The Facebook virus that drains your bank account
There is a Facebook virus that is able to drain your bank account and it could be on your computer without you ever knowing. Think you’re safe online? Think again.
A Facebook virus is thriving by stealing bank account information and security passwords. The virus infects a user’s computer through Facebook. It can then stay dormant on a computer without the victim ever realizing.
Once an online bank account is accessed on the infected computer, the virus jumps into action, downloading your private data. This can ultimately lead to account funds being completely drained.
Only when funds go missing does a victim realize that their computer is infected by the virus.
The virus named ‘Zeus’ has actually been around for 6 years already, after first being discovered in 2007. However, it has been reported by Micro Trend that the Facebook virus is becoming more and more of a threat, with the number of infected computers peaking in May. Millions of users have already been infected with the ‘Trojan horse’ type virus, mostly in America.
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How to avoid the Facebook virus
Have you ever received a weird spam or phishing like message from a friend? They typically go along the lines of ‘check this out..I found a cool new site…’ and are posted with a link to an external website. Sometimes they will have links to videos or products.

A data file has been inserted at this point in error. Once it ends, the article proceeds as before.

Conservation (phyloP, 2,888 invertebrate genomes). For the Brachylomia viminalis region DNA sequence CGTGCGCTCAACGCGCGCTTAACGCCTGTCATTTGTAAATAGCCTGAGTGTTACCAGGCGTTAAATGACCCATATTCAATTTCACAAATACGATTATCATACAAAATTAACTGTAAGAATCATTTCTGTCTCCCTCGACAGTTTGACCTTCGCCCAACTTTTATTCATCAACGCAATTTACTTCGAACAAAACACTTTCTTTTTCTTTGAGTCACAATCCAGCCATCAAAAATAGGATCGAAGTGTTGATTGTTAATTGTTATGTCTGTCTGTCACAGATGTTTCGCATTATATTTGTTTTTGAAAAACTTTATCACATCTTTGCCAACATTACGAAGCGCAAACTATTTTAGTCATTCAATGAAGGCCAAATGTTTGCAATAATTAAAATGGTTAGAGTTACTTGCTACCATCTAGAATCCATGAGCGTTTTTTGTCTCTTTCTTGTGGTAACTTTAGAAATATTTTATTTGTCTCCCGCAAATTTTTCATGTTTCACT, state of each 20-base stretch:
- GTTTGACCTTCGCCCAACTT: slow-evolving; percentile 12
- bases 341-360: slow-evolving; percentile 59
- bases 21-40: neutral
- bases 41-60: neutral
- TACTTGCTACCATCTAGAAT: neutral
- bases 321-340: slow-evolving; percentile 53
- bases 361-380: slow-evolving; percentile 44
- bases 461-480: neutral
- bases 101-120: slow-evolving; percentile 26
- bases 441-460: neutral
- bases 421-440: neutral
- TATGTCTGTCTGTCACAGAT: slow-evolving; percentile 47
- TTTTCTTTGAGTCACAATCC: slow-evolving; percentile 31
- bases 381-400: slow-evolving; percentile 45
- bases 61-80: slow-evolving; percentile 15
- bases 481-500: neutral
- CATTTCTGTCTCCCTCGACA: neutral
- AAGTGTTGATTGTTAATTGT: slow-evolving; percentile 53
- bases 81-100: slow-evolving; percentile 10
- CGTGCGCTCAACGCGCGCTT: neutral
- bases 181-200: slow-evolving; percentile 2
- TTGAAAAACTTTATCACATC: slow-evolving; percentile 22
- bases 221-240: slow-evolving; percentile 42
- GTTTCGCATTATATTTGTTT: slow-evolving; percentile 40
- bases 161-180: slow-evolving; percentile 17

Our advice is: Don’t click them!
Impersonal, generic style messages from a friend are actually probably not sent from that friend. Instead, it's probably a phishing message sent from an external website that has gained control over your friend’s account. If you’re not sure – don’t click.
What is Facebook doing?
Facebook has not commented specifically on this virus, but has reiterated that it does all it can to reduce online threats, by scanning for viruses and giving users options over their security.
Eric Feinberg, founder of the advocacy group ‘Fans Against Kounterfeit Enterprise’, has attacked Facebook’s lacklustre stance. He said that “They’re not listening…we need oversight on this.”
He also noted that all somebody has to do to hack another account, is make a fake Facebook profile. “It’s so simple, it’s stupid,” he added.
The group responsible for the Facebook virus is thought to be an organised criminal gang, located in Russia.
Watch this video to learn exactly how to protect your computer against the Facebook virus:
Your Facebook safety
As previously mentioned, the best thing to protect yourself online, is to look out for phishing or spam style messages sent from your friend’s accounts. If it look suspicious, don’t click. This applies to protecting against this Facebook virus and other scams on different sites.
We’ll also point you in the direction of Facebook’s official advice about Malware threats. Here you can learn more about online threats to your computer and what to do if you suspect that you might be at risk. Here’s the link (which you can trust us on!)